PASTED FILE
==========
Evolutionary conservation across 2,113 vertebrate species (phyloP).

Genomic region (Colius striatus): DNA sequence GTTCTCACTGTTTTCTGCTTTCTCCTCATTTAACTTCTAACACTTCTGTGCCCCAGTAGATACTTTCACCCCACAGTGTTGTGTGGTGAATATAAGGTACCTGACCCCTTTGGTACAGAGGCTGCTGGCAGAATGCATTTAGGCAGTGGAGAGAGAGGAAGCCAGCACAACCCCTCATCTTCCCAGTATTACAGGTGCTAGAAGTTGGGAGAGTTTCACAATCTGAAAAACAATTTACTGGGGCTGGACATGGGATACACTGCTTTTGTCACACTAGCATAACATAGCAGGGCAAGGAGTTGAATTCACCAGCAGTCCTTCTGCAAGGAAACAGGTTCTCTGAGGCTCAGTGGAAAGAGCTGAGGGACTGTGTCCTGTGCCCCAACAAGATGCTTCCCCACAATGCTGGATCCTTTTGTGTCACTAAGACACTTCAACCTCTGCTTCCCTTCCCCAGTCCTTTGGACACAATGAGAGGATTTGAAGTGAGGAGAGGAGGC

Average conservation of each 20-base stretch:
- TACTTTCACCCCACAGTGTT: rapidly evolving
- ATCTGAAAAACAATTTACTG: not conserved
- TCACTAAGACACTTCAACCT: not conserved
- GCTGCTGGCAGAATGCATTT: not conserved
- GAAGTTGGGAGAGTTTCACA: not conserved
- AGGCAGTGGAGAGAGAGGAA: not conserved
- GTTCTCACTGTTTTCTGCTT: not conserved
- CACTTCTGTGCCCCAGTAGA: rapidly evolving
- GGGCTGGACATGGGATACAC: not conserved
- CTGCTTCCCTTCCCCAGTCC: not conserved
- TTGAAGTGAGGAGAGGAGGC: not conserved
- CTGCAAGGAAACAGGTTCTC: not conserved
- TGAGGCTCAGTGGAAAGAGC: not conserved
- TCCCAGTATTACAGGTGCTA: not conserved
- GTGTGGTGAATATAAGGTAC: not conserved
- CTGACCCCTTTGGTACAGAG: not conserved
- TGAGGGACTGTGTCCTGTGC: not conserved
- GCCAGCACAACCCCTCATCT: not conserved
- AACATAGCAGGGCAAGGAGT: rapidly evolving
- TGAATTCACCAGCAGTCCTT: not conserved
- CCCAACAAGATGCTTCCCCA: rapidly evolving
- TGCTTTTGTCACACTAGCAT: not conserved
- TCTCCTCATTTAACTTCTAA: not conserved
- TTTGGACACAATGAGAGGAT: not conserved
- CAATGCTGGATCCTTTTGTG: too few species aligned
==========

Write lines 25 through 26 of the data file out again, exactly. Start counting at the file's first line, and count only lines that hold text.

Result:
- TGCTTTTGTCACACTAGCAT: not conserved
- TCTCCTCATTTAACTTCTAA: not conserved